Corporate Social Responsibility and Codes of Conduct
Corporate Social Responsibility and Codes of Conduct: Interviews for McKinsey Corporate Responsibility Project
Father Oliver Williams recently participated in one of several interviews that McKinsey and Company recently conducted on corporate social responsibility. Listed below is a summary of some of the views expressed in the interviews. McKinsey and Company has been working with a charitable foundation to explore the role it might play in supporting efforts to promote corporate responsibility in the developing world. They explored the potential of a corporate responsibility system – including a code of conduct and associated reporting/verification processes – to positively affect corporations’ behavior. The team’s research and analysis include a large number of interviews. In an effort to further promote the dialogue around corporate responsibility, they compiled the following summary of some of the views expressed in the interviews.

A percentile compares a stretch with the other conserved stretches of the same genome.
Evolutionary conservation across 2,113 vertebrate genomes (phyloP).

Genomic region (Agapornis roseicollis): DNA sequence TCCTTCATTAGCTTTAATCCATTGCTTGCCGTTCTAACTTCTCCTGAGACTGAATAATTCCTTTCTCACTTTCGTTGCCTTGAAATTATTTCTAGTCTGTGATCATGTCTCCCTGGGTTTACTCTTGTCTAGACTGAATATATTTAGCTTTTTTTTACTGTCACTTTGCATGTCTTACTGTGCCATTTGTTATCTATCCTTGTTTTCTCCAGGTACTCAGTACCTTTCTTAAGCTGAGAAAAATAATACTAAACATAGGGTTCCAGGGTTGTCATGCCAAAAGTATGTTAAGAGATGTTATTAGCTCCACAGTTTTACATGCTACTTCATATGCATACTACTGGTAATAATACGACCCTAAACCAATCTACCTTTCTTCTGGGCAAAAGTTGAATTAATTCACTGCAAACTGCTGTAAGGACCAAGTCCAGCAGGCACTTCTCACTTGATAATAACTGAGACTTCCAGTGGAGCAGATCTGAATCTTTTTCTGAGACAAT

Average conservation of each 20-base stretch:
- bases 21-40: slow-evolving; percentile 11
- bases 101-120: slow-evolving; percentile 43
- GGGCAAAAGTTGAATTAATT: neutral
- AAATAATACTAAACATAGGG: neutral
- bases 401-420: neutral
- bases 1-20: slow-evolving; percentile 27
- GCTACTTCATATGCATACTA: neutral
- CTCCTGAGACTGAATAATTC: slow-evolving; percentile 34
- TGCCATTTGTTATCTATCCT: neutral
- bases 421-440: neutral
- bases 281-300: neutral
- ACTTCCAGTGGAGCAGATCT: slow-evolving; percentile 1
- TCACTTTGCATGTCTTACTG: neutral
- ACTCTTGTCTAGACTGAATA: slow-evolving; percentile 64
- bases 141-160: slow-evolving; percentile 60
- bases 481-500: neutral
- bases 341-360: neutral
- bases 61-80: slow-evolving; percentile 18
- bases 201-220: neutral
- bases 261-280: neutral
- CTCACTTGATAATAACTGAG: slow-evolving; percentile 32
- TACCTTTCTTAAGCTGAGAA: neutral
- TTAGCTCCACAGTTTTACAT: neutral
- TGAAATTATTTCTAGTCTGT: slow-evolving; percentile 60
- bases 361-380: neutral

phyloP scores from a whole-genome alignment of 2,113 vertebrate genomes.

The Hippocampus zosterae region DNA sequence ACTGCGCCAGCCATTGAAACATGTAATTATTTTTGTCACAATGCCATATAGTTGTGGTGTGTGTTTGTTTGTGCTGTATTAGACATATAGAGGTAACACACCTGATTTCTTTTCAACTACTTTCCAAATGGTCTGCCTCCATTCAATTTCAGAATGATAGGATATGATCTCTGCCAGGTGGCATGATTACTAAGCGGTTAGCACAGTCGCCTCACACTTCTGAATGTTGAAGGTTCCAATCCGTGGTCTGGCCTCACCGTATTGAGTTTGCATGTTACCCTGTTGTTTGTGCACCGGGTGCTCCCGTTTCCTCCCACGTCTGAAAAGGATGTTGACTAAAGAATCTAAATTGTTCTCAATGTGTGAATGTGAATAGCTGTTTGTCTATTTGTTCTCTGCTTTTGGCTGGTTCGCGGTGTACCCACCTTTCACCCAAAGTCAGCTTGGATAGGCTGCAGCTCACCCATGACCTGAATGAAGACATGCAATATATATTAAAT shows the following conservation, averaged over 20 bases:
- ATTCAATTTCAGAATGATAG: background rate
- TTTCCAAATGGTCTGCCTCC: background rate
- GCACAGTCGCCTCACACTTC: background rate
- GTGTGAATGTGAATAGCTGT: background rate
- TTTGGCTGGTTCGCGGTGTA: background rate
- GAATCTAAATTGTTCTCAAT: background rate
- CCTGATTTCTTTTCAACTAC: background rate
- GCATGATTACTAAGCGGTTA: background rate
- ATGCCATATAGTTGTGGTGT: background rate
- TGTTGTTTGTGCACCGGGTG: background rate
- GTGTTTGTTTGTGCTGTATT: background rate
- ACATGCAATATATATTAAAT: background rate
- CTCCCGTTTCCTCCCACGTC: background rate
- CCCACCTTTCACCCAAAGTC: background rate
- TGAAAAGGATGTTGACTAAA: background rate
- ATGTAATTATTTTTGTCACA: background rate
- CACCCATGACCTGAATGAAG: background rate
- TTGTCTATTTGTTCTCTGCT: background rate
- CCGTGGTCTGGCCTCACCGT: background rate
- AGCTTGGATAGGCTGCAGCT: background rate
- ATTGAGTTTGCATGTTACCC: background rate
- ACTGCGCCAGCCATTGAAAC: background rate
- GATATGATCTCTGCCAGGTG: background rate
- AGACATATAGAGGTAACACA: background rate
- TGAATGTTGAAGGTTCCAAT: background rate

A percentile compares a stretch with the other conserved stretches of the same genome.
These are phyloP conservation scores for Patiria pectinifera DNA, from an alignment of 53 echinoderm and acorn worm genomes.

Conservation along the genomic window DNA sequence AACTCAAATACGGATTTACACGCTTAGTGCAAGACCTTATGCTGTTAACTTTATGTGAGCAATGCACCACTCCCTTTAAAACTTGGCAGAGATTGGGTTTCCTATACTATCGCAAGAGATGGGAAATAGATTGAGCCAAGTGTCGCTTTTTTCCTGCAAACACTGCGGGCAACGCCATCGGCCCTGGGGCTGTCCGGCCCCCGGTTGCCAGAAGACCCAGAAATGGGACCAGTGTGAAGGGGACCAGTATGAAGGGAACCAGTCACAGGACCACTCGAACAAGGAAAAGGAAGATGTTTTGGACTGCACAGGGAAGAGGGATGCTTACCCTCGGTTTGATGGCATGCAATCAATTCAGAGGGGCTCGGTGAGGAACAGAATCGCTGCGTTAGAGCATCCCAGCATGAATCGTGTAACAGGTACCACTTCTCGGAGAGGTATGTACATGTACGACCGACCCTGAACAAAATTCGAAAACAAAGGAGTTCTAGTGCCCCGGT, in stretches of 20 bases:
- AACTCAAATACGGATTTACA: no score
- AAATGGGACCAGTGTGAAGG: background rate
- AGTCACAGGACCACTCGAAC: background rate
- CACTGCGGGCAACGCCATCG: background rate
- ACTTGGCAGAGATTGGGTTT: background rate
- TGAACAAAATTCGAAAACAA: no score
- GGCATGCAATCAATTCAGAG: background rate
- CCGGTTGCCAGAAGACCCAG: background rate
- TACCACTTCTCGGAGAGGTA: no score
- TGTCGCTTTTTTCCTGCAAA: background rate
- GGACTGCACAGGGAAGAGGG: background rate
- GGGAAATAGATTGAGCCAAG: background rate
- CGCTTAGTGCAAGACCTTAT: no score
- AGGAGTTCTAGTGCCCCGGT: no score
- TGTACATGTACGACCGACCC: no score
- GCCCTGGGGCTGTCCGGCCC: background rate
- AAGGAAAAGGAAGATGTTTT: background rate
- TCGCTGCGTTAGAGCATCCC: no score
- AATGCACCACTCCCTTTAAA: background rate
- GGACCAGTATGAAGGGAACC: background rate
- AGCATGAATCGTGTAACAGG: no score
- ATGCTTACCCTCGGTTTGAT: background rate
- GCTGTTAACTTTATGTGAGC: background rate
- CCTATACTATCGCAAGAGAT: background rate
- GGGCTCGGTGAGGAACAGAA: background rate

McKinsey and Company conducted 55 interviews of 21 major corporations, 14 interest groups, and 20 code experts and corporate responsibility initiative representatives. The interviewees were not selected from a broad cross sample of companies or interest groups, and should not be viewed as representative of either corporate or interest groups’ views.
Areas of Consensus
There was widespread consensus on a number of areas related to corporate responsibility, including the need to address problems associated with corporate involvement in the developing world, the ability for changes in corporate behavior to address these problems, and the potential for certain practices to positively influence corporations’ behavior.